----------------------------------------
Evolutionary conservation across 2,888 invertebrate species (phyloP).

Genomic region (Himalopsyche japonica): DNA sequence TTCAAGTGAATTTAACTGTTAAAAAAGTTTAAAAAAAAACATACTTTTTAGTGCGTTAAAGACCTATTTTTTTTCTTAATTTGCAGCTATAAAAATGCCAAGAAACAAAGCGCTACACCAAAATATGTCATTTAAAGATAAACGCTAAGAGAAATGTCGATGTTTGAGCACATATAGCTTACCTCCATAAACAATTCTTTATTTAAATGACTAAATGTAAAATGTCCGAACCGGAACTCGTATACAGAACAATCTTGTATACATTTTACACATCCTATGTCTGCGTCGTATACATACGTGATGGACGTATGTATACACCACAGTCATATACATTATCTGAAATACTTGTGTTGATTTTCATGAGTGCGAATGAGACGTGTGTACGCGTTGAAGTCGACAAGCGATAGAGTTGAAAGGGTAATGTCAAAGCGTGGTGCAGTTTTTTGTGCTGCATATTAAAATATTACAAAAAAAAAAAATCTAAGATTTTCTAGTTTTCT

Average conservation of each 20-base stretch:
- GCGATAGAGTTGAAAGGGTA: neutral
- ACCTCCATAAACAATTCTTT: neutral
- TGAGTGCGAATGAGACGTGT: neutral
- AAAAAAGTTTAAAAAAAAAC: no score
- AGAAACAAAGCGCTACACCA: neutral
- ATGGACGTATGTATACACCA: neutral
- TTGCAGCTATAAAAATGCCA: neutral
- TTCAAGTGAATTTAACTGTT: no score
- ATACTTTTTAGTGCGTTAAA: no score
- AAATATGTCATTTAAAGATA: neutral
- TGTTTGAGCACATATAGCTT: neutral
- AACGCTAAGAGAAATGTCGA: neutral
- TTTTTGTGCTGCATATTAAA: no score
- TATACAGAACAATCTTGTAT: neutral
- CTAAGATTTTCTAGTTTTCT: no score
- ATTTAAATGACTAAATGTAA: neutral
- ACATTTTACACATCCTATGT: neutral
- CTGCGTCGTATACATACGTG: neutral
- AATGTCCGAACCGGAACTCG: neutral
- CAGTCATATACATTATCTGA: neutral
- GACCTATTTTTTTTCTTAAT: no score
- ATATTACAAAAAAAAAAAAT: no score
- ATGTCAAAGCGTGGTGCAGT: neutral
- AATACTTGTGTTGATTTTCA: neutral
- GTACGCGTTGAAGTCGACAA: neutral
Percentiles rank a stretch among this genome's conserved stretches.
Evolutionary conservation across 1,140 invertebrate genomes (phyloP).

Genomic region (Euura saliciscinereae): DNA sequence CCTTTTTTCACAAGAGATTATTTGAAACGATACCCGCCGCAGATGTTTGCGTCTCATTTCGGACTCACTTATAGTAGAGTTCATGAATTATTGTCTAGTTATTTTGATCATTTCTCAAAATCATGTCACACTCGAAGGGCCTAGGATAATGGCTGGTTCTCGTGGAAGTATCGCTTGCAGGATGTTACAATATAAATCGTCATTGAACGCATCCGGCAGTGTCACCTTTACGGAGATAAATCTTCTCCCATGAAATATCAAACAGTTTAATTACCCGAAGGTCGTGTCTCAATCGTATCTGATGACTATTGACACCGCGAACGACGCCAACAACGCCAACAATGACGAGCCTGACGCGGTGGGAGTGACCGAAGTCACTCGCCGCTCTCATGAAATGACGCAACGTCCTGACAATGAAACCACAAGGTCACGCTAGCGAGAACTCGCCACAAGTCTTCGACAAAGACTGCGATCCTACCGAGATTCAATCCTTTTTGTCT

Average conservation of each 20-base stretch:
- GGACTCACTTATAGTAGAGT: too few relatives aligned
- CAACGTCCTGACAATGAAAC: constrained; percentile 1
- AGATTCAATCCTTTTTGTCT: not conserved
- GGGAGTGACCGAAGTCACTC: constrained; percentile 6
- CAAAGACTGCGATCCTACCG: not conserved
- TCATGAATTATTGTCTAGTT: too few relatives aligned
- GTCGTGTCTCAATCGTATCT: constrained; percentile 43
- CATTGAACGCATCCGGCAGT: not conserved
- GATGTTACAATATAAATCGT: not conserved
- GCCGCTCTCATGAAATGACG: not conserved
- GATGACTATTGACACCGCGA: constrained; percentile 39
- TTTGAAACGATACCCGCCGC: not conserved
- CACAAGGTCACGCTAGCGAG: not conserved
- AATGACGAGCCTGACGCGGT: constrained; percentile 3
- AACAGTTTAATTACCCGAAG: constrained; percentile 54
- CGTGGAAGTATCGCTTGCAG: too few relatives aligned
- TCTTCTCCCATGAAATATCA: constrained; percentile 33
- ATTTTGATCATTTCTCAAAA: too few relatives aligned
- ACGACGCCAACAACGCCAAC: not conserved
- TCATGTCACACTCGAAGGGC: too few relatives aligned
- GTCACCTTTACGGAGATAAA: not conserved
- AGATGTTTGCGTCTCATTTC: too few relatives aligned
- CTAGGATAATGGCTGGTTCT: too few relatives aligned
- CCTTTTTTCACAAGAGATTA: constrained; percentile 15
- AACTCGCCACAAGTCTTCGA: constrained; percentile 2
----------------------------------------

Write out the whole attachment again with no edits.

Evolutionary conservation across 2,888 invertebrate species (phyloP).

Genomic region (Himalopsyche japonica): DNA sequence TTCAAGTGAATTTAACTGTTAAAAAAGTTTAAAAAAAAACATACTTTTTAGTGCGTTAAAGACCTATTTTTTTTCTTAATTTGCAGCTATAAAAATGCCAAGAAACAAAGCGCTACACCAAAATATGTCATTTAAAGATAAACGCTAAGAGAAATGTCGATGTTTGAGCACATATAGCTTACCTCCATAAACAATTCTTTATTTAAATGACTAAATGTAAAATGTCCGAACCGGAACTCGTATACAGAACAATCTTGTATACATTTTACACATCCTATGTCTGCGTCGTATACATACGTGATGGACGTATGTATACACCACAGTCATATACATTATCTGAAATACTTGTGTTGATTTTCATGAGTGCGAATGAGACGTGTGTACGCGTTGAAGTCGACAAGCGATAGAGTTGAAAGGGTAATGTCAAAGCGTGGTGCAGTTTTTTGTGCTGCATATTAAAATATTACAAAAAAAAAAAATCTAAGATTTTCTAGTTTTCT

Average conservation of each 20-base stretch:
- GCGATAGAGTTGAAAGGGTA: neutral
- ACCTCCATAAACAATTCTTT: neutral
- TGAGTGCGAATGAGACGTGT: neutral
- AAAAAAGTTTAAAAAAAAAC: no score
- AGAAACAAAGCGCTACACCA: neutral
- ATGGACGTATGTATACACCA: neutral
- TTGCAGCTATAAAAATGCCA: neutral
- TTCAAGTGAATTTAACTGTT: no score
- ATACTTTTTAGTGCGTTAAA: no score
- AAATATGTCATTTAAAGATA: neutral
- TGTTTGAGCACATATAGCTT: neutral
- AACGCTAAGAGAAATGTCGA: neutral
- TTTTTGTGCTGCATATTAAA: no score
- TATACAGAACAATCTTGTAT: neutral
- CTAAGATTTTCTAGTTTTCT: no score
- ATTTAAATGACTAAATGTAA: neutral
- ACATTTTACACATCCTATGT: neutral
- CTGCGTCGTATACATACGTG: neutral
- AATGTCCGAACCGGAACTCG: neutral
- CAGTCATATACATTATCTGA: neutral
- GACCTATTTTTTTTCTTAAT: no score
- ATATTACAAAAAAAAAAAAT: no score
- ATGTCAAAGCGTGGTGCAGT: neutral
- AATACTTGTGTTGATTTTCA: neutral
- GTACGCGTTGAAGTCGACAA: neutral
Percentiles rank a stretch among this genome's conserved stretches.
Evolutionary conservation across 1,140 invertebrate genomes (phyloP).

Genomic region (Euura saliciscinereae): DNA sequence CCTTTTTTCACAAGAGATTATTTGAAACGATACCCGCCGCAGATGTTTGCGTCTCATTTCGGACTCACTTATAGTAGAGTTCATGAATTATTGTCTAGTTATTTTGATCATTTCTCAAAATCATGTCACACTCGAAGGGCCTAGGATAATGGCTGGTTCTCGTGGAAGTATCGCTTGCAGGATGTTACAATATAAATCGTCATTGAACGCATCCGGCAGTGTCACCTTTACGGAGATAAATCTTCTCCCATGAAATATCAAACAGTTTAATTACCCGAAGGTCGTGTCTCAATCGTATCTGATGACTATTGACACCGCGAACGACGCCAACAACGCCAACAATGACGAGCCTGACGCGGTGGGAGTGACCGAAGTCACTCGCCGCTCTCATGAAATGACGCAACGTCCTGACAATGAAACCACAAGGTCACGCTAGCGAGAACTCGCCACAAGTCTTCGACAAAGACTGCGATCCTACCGAGATTCAATCCTTTTTGTCT

Average conservation of each 20-base stretch:
- GGACTCACTTATAGTAGAGT: too few relatives aligned
- CAACGTCCTGACAATGAAAC: constrained; percentile 1
- AGATTCAATCCTTTTTGTCT: not conserved
- GGGAGTGACCGAAGTCACTC: constrained; percentile 6
- CAAAGACTGCGATCCTACCG: not conserved
- TCATGAATTATTGTCTAGTT: too few relatives aligned
- GTCGTGTCTCAATCGTATCT: constrained; percentile 43
- CATTGAACGCATCCGGCAGT: not conserved
- GATGTTACAATATAAATCGT: not conserved
- GCCGCTCTCATGAAATGACG: not conserved
- GATGACTATTGACACCGCGA: constrained; percentile 39
- TTTGAAACGATACCCGCCGC: not conserved
- CACAAGGTCACGCTAGCGAG: not conserved
- AATGACGAGCCTGACGCGGT: constrained; percentile 3
- AACAGTTTAATTACCCGAAG: constrained; percentile 54
- CGTGGAAGTATCGCTTGCAG: too few relatives aligned
- TCTTCTCCCATGAAATATCA: constrained; percentile 33
- ATTTTGATCATTTCTCAAAA: too few relatives aligned
- ACGACGCCAACAACGCCAAC: not conserved
- TCATGTCACACTCGAAGGGC: too few relatives aligned
- GTCACCTTTACGGAGATAAA: not conserved
- AGATGTTTGCGTCTCATTTC: too few relatives aligned
- CTAGGATAATGGCTGGTTCT: too few relatives aligned
- CCTTTTTTCACAAGAGATTA: constrained; percentile 15
- AACTCGCCACAAGTCTTCGA: constrained; percentile 2